Benedict XVI's background is theological, not diplomatic

To unravel the misunderstanding that made an unprecedented papal apology necessary, a glance at the relevant passage is in order.

By LISA PALMIERI-BILLIG JERUSALEM POST CORRESPONDENT
September 18, 2006 16:53
4 minute read.
pope benedict XVI 298.88

pope benedict 298.88. (photo credit: Associated Press)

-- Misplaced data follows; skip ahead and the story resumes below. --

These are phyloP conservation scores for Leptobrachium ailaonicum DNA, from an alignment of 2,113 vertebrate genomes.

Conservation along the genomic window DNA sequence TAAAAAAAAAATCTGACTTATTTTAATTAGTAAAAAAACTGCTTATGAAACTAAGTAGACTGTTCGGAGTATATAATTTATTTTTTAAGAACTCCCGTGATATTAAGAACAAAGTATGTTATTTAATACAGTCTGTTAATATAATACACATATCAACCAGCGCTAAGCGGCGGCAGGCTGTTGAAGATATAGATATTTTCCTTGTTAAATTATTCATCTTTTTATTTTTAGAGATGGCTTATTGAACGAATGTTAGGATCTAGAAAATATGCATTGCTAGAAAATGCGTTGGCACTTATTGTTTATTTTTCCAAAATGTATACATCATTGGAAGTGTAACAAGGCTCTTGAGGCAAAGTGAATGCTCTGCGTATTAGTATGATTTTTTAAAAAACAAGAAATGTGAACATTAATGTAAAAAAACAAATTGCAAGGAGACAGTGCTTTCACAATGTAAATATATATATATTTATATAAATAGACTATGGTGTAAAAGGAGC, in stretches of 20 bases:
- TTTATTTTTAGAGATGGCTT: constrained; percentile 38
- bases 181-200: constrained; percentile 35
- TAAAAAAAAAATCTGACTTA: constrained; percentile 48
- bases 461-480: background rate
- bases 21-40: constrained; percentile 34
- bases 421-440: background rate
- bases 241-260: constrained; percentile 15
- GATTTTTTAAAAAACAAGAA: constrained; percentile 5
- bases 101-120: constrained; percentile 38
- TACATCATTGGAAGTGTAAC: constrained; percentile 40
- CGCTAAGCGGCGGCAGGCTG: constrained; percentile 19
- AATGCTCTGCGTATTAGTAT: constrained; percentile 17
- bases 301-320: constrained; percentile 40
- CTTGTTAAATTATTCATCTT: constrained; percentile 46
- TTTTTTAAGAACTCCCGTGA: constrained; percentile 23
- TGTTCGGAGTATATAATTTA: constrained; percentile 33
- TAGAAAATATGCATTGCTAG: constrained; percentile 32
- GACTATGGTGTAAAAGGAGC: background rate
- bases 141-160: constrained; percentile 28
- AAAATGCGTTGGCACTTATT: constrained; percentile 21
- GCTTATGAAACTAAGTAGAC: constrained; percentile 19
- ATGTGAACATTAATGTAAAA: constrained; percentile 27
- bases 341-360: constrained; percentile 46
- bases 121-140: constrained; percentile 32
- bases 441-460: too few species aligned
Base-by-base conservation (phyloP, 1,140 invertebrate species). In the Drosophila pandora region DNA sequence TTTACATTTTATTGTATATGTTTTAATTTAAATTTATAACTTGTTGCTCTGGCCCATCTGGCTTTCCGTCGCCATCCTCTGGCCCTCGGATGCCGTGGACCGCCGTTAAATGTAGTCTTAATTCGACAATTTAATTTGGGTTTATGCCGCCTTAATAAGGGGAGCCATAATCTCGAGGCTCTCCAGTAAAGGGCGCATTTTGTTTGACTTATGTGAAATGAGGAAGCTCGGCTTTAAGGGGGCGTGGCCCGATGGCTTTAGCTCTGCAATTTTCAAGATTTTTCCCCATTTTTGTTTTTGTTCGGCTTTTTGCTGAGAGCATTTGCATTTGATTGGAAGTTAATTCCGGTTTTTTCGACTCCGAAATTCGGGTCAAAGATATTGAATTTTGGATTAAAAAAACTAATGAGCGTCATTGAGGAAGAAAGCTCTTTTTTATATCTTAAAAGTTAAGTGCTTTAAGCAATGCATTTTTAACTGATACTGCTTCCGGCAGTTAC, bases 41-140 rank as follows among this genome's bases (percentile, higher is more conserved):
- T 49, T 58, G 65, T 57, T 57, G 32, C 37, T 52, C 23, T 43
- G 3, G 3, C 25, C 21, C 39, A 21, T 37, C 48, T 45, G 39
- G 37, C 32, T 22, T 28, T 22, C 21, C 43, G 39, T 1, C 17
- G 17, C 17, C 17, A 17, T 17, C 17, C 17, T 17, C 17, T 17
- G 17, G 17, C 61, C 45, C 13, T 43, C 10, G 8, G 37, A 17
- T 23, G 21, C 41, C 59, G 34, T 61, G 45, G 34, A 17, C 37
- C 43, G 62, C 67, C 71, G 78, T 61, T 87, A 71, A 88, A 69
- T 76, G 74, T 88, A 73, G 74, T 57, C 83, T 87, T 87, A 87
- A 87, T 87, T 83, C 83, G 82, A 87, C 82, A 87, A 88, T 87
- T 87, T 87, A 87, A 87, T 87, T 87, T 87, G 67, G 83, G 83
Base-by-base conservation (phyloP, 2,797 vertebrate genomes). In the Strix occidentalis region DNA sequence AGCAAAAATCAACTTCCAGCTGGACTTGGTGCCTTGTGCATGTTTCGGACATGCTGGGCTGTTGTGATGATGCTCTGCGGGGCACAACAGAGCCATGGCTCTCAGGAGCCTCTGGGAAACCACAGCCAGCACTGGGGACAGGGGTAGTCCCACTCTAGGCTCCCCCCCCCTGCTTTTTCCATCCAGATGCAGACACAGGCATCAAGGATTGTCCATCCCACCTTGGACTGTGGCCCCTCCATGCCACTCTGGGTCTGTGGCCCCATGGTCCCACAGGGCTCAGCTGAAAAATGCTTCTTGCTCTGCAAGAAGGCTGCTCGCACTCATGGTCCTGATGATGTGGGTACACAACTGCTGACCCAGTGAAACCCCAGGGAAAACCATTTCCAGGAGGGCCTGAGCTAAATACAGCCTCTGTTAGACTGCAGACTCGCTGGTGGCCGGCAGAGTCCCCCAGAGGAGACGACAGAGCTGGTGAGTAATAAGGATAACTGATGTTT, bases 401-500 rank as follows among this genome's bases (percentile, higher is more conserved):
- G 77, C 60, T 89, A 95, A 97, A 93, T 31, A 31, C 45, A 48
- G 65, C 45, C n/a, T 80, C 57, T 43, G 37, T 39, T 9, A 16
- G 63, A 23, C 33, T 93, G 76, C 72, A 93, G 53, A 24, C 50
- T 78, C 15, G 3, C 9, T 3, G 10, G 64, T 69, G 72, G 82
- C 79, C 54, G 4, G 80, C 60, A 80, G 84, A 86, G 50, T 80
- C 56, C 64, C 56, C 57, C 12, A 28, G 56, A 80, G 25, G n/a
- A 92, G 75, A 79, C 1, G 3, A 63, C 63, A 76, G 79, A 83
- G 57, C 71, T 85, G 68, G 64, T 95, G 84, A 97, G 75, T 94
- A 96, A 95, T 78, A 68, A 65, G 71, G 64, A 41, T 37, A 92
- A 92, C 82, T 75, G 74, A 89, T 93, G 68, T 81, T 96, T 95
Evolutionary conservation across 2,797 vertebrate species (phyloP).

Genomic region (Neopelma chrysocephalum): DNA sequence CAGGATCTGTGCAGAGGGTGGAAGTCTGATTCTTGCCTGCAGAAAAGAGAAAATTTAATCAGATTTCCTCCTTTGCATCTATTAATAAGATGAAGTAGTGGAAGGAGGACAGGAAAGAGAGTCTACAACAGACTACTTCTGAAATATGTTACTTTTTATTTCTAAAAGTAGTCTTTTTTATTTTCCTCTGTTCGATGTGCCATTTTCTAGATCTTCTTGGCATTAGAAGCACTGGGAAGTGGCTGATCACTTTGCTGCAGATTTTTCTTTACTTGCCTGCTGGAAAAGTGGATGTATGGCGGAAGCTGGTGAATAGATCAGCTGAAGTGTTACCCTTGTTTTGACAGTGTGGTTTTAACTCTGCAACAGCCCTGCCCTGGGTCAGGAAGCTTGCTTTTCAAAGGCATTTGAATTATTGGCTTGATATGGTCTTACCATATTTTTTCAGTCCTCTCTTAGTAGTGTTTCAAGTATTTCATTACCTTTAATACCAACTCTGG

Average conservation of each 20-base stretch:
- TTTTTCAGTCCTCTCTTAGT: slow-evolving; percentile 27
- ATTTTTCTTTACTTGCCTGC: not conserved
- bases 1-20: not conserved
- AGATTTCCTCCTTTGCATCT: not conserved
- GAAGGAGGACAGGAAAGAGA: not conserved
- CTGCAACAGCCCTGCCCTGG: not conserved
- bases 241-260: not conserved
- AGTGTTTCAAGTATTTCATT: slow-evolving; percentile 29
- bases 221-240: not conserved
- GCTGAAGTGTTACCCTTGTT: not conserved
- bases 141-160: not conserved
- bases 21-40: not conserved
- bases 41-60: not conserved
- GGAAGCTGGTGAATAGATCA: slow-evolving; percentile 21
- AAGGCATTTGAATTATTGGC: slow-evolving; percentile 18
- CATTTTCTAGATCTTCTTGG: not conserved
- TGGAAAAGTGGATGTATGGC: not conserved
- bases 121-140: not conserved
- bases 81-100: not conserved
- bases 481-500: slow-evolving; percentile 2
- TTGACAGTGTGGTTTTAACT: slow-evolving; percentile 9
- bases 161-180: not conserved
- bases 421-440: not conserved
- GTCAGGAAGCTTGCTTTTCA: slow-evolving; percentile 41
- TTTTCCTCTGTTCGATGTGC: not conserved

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If Paris was well worth a mass, then staving off an Islamic holy war was well worth a papal apology. On September 12, during a papal visit to Germany, Pope Benedict XVI addressed "representatives of science" at Regensburg University, delivering his thoughts on faith and reason, speaking as pope but also as the Catholic Church's foremost theologian. His extrapolation of a comment by a 14th-century Byzantine emperor, Manuel II Paleologo, during a religious disputation with a Persian scholar regarding "the subject of Christianity and Islam, and the truth of both" set aflame capitals in the Islamic world occasioning massive anti-Christian demonstrations, threats and violence. To unravel the misunderstanding that made an unprecedented papal apology necessary, a glance at the relevant passage is in order. Pope Benedict XVI quotes the medieval Christian emperor as saying to his Islamic partner in dialogue, "'Show me just what Muhammad brought that was new, and there you will find things only evil and inhuman, such as his command to spread by the sword the faith he preached.' The emperor, after having expressed himself so forcefully, goes on to explain in detail the reasons why spreading the faith through violence is unreasonable: "Violence is incompatible with the nature of God and the nature of the soul." The pope's intent, amply expressed during his Bavarian journey, was to stress two points concerning the role of reason. First, reason - in the form of Western civilization's heritage from the Enlightenment - not moderated by faith leads to a Godless and amoral society that frightens the believers of other religions (including Islam). This point, praised by those who believe in strengthening the role of religion in public life, has alarmed freethinkers and those who hold that only strict separation of religion and state can guarantee progress in democracy. Some observers have expressed concern over a prospective mingling of theology and politics. Second, faith that is not moderated by reason leads to fundamentalist extremism. The medieval quote chosen by Benedict was meant to communicate this thought. While most observers feel the Islamic world has wildly overreacted again, some find fault with the pope's communication itself, borne out by the fact that even moderate Muslim intellectuals were offended. Great respect for Pope Benedict XVI generally has impeded straightforward criticism of his use of a medieval dispute in which Christianity emerges as a religion of peace in contrast to "the sword" of Islam. Instead, Vatican observers blame media simplifications, but more specifically point to a momentary vacuum in the habitual work of the Vatican hierarchy due to recent changes brought about by Benedict XVI himself. The Holy See's Secretariat of State is the proverbial final "editor" of papal speeches. In recent days it was apparently not as highly efficient as usual because of an imminent change of guard. On September 15, the former secretary of state, Cardinal Angelo Sodano, was officially replaced by Cardinal Tarcisio Bertone, whose first important job was to issue an apology in the pope's name the day before the pope himself did. The new line of Benedict XVI's papacy has not yet fully emerged. His choices of new officials in the Vatican hierarchy are however significant. Bertone, the new secretary of state, was the former cardinal Joseph Ratzinger's assistant at the Congregation for the Doctrine of the Faith, before Ratzinger became pope. Thus his background is primarily theological, not diplomatic. On the other hand, the incoming foreign minister, Mamberti, points out that "the fact that the Holy Father chose me, that is, a nuncio who has for many years been papal representative in Muslim countries - Algeria, Lebanon, Kuwait, Saudi Arabia, and now Sudan, Eritrea and Somalia - is evidence of the interest the pope has in cultivating the dialogue with this world, which is so important." Mamberti, a French citizen born and brought up in Morocco, provides a missing link and key to a universe that this pope has had some difficulties with before. As a cardinal, Ratzinger expressed his reserve at the prospect of Turkey's entry into the European Union. Nevertheless, a papal trip to Turkey is planned for November 28 to December 1. Undoubtedly this pope feels a degree of diffidence with contemporary Islam while at the same time he is deeply aware of the necessity of engaging this world in dialogue. The pope this week confessed publicly that with the enormous tasks he faces, he must learn to delegate, rather than attempt to do everything himself. In this context, his choice of foreign minister signifies his recognition of the importance of communication with Islam for the sake of Christianity's future as well as that of the world itself. Combating extremism through reason and cultural dialogue is his aim. Behind this all-encompassing purpose there also lie his concerns for the safety and future of Christian communities in the Islamic world, and the growth of fundamentalist Islam, especially in Europe.

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